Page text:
But I’d like to offer a very small prize (specifically a 50p piece and a penny) to anyone that can come up with a more accurate spending efficiency comparison between schools and universities.

One response to “Are schools more efficient than universities?

  1. David thank you for the helpful article and outline of relative costs. Moving away from comparing apples with oranges (schools with universities) is it worth considering comparing apples in different countries?

    The OECD Education at a Glance tables indicate the UK has the third highest tertiary education spend among developed nations .

    The two higher countries being the USA (skewed by Ivy league colleges and lower 6 year completion rates) and Luxembourg (skewed by the recent formation of the university in that country).

    A gentle amble through university campuses in many other parts of the world is likely to reveal the lower levels of non-academic support and facilities for students which may explain the variation in spending. I would hazard a guess that these observations about comparative spend and cost are not unknown to HM Treasury officials. I would also not be surprised if the decision to not uprate the UG fee in England from £9,250 until at least 2025 and to allow the real value of the fee to decline to nearer the OECD average is part of the way this regression to the mean is being managed.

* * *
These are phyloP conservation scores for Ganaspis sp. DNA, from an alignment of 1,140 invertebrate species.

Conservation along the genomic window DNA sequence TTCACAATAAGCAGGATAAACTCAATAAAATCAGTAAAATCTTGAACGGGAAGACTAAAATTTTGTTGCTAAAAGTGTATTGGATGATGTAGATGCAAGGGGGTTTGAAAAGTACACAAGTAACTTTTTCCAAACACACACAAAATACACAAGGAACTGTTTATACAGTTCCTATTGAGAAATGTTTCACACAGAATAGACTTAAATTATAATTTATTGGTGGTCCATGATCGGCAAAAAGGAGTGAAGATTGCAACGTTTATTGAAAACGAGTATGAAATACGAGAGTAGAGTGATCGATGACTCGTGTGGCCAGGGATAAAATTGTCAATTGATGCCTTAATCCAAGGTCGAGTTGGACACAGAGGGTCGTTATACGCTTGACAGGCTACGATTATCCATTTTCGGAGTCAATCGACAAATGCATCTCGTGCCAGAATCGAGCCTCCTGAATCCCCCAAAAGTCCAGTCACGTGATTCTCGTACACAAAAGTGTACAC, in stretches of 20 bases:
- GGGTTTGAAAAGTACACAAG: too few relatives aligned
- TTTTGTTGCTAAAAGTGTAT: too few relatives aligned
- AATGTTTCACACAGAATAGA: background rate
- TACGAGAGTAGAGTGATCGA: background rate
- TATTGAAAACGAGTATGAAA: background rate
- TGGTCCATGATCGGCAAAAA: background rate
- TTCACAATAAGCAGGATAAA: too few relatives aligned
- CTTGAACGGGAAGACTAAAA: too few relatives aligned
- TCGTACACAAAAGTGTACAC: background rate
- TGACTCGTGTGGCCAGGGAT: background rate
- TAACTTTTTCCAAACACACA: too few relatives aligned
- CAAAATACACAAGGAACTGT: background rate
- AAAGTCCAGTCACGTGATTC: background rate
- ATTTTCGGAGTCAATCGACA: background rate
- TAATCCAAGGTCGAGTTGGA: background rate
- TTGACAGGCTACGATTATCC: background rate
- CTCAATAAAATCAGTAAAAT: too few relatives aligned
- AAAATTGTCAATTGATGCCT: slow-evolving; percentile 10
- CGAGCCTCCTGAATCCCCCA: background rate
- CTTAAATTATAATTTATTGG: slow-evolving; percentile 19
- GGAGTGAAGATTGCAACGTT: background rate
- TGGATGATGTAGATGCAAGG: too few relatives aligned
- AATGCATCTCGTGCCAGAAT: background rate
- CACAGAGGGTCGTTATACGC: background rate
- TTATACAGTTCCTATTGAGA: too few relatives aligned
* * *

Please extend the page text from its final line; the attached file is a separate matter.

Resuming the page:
You will note that the OECD chart linked to above also draws attention to the very low level of expenditure on early years education in the UK. Is it perhaps possible that the spending proposals for child care in the recent budget and in earlier proposals from opposition parties in England were influenced by this insight?

    There is significant variation in the cost bases and in the cost effectiveness of universities across the UK and there is understandable pressure on them to operate with high levels of spending to attract overseas and home students. However, based on the latest OECD figures above, the spend per Tertiary education student in the UK in US dollars in 2020 was $29,688. This is $8,504 higher than the average spend in the other six G7 nations (Canada, France, Germany, Italy, Japan and the USA). And with the UK spending nearly five times as much on higher education than further education it seems unlikely that college rather than university spend is the source of these differences.

    Perhaps another thought experiment worth considering would be how might institutions operate at this level if, as UCAS suggests, we are on a journey to 1 million university applicants per year by 2030

    With little economic growth in the UK and considerable voter antipathy to universities are real increases in fee levels for domestic undergraduates really likely?

    Perhaps we need to consider how to spend less, this could include fewer students studying away from home in residential accommodation, more part-time learning, more efficient and carbon neutral facilities and reductions in the wider range of services on offer. As painful as these and other options maybe they are not as painful as a £40 million pound deficit at one UK university or some of the financial challenges that can develop if early attention is not paid to these likely future pressures.